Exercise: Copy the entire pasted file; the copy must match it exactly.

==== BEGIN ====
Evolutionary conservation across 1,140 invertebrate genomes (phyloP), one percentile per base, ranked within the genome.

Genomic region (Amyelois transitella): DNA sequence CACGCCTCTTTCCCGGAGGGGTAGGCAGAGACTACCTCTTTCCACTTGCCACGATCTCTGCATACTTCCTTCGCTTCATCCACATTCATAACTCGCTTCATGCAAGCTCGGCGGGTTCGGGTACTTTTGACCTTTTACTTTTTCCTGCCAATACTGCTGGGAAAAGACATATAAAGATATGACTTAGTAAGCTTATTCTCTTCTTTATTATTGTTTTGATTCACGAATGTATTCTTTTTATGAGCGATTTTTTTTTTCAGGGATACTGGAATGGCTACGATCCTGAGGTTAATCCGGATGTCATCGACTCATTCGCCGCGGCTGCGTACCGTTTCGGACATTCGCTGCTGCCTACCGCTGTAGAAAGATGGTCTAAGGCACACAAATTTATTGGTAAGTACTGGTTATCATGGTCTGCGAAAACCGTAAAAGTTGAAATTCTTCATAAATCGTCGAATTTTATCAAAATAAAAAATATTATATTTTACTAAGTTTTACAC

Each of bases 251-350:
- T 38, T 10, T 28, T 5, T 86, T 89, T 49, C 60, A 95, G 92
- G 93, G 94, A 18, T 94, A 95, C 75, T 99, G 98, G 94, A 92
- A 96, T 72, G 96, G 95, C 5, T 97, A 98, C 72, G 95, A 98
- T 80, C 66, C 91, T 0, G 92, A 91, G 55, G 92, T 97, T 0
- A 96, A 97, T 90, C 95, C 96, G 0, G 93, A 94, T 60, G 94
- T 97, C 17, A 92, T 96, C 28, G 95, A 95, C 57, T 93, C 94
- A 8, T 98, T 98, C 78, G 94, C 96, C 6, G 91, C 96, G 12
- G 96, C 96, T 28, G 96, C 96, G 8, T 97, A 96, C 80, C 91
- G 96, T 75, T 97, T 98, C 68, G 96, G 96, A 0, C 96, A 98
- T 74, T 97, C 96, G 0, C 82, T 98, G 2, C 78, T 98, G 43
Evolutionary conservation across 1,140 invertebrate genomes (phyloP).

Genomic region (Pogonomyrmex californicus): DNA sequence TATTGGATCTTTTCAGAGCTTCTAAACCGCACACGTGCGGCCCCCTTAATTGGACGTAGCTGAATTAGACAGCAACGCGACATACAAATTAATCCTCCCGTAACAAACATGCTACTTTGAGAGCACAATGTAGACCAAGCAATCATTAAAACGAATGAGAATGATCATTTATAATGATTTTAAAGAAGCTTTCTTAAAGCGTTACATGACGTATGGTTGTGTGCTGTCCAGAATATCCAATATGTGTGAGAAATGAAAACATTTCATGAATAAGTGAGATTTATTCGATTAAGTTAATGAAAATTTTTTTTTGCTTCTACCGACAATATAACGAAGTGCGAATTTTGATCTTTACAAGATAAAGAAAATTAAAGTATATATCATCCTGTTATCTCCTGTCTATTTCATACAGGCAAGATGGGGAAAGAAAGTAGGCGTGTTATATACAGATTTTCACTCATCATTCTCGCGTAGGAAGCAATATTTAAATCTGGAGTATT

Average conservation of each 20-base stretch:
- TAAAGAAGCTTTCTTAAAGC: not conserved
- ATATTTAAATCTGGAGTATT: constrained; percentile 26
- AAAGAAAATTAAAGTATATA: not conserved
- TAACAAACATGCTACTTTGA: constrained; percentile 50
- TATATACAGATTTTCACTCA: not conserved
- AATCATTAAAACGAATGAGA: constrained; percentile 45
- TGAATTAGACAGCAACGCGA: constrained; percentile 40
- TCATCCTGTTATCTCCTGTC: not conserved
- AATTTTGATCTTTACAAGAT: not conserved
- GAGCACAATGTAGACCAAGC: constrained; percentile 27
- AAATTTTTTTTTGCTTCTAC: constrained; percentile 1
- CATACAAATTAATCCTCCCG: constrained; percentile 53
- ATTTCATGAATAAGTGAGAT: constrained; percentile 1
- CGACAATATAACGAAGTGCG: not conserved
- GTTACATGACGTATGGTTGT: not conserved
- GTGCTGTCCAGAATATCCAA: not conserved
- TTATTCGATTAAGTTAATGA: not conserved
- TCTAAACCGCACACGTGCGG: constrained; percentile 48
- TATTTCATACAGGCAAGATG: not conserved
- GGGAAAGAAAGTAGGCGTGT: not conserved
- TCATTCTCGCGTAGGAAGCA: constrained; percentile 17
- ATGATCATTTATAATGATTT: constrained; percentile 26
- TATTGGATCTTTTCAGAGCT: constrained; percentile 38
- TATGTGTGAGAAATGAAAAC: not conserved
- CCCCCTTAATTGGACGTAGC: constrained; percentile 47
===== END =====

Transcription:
Evolutionary conservation across 1,140 invertebrate genomes (phyloP), one percentile per base, ranked within the genome.

Genomic region (Amyelois transitella): DNA sequence CACGCCTCTTTCCCGGAGGGGTAGGCAGAGACTACCTCTTTCCACTTGCCACGATCTCTGCATACTTCCTTCGCTTCATCCACATTCATAACTCGCTTCATGCAAGCTCGGCGGGTTCGGGTACTTTTGACCTTTTACTTTTTCCTGCCAATACTGCTGGGAAAAGACATATAAAGATATGACTTAGTAAGCTTATTCTCTTCTTTATTATTGTTTTGATTCACGAATGTATTCTTTTTATGAGCGATTTTTTTTTTCAGGGATACTGGAATGGCTACGATCCTGAGGTTAATCCGGATGTCATCGACTCATTCGCCGCGGCTGCGTACCGTTTCGGACATTCGCTGCTGCCTACCGCTGTAGAAAGATGGTCTAAGGCACACAAATTTATTGGTAAGTACTGGTTATCATGGTCTGCGAAAACCGTAAAAGTTGAAATTCTTCATAAATCGTCGAATTTTATCAAAATAAAAAATATTATATTTTACTAAGTTTTACAC

Each of bases 251-350:
- T 38, T 10, T 28, T 5, T 86, T 89, T 49, C 60, A 95, G 92
- G 93, G 94, A 18, T 94, A 95, C 75, T 99, G 98, G 94, A 92
- A 96, T 72, G 96, G 95, C 5, T 97, A 98, C 72, G 95, A 98
- T 80, C 66, C 91, T 0, G 92, A 91, G 55, G 92, T 97, T 0
- A 96, A 97, T 90, C 95, C 96, G 0, G 93, A 94, T 60, G 94
- T 97, C 17, A 92, T 96, C 28, G 95, A 95, C 57, T 93, C 94
- A 8, T 98, T 98, C 78, G 94, C 96, C 6, G 91, C 96, G 12
- G 96, C 96, T 28, G 96, C 96, G 8, T 97, A 96, C 80, C 91
- G 96, T 75, T 97, T 98, C 68, G 96, G 96, A 0, C 96, A 98
- T 74, T 97, C 96, G 0, C 82, T 98, G 2, C 78, T 98, G 43
Evolutionary conservation across 1,140 invertebrate genomes (phyloP).

Genomic region (Pogonomyrmex californicus): DNA sequence TATTGGATCTTTTCAGAGCTTCTAAACCGCACACGTGCGGCCCCCTTAATTGGACGTAGCTGAATTAGACAGCAACGCGACATACAAATTAATCCTCCCGTAACAAACATGCTACTTTGAGAGCACAATGTAGACCAAGCAATCATTAAAACGAATGAGAATGATCATTTATAATGATTTTAAAGAAGCTTTCTTAAAGCGTTACATGACGTATGGTTGTGTGCTGTCCAGAATATCCAATATGTGTGAGAAATGAAAACATTTCATGAATAAGTGAGATTTATTCGATTAAGTTAATGAAAATTTTTTTTTGCTTCTACCGACAATATAACGAAGTGCGAATTTTGATCTTTACAAGATAAAGAAAATTAAAGTATATATCATCCTGTTATCTCCTGTCTATTTCATACAGGCAAGATGGGGAAAGAAAGTAGGCGTGTTATATACAGATTTTCACTCATCATTCTCGCGTAGGAAGCAATATTTAAATCTGGAGTATT

Average conservation of each 20-base stretch:
- TAAAGAAGCTTTCTTAAAGC: not conserved
- ATATTTAAATCTGGAGTATT: constrained; percentile 26
- AAAGAAAATTAAAGTATATA: not conserved
- TAACAAACATGCTACTTTGA: constrained; percentile 50
- TATATACAGATTTTCACTCA: not conserved
- AATCATTAAAACGAATGAGA: constrained; percentile 45
- TGAATTAGACAGCAACGCGA: constrained; percentile 40
- TCATCCTGTTATCTCCTGTC: not conserved
- AATTTTGATCTTTACAAGAT: not conserved
- GAGCACAATGTAGACCAAGC: constrained; percentile 27
- AAATTTTTTTTTGCTTCTAC: constrained; percentile 1
- CATACAAATTAATCCTCCCG: constrained; percentile 53
- ATTTCATGAATAAGTGAGAT: constrained; percentile 1
- CGACAATATAACGAAGTGCG: not conserved
- GTTACATGACGTATGGTTGT: not conserved
- GTGCTGTCCAGAATATCCAA: not conserved
- TTATTCGATTAAGTTAATGA: not conserved
- TCTAAACCGCACACGTGCGG: constrained; percentile 48
- TATTTCATACAGGCAAGATG: not conserved
- GGGAAAGAAAGTAGGCGTGT: not conserved
- TCATTCTCGCGTAGGAAGCA: constrained; percentile 17
- ATGATCATTTATAATGATTT: constrained; percentile 26
- TATTGGATCTTTTCAGAGCT: constrained; percentile 38
- TATGTGTGAGAAATGAAAAC: not conserved
- CCCCCTTAATTGGACGTAGC: constrained; percentile 47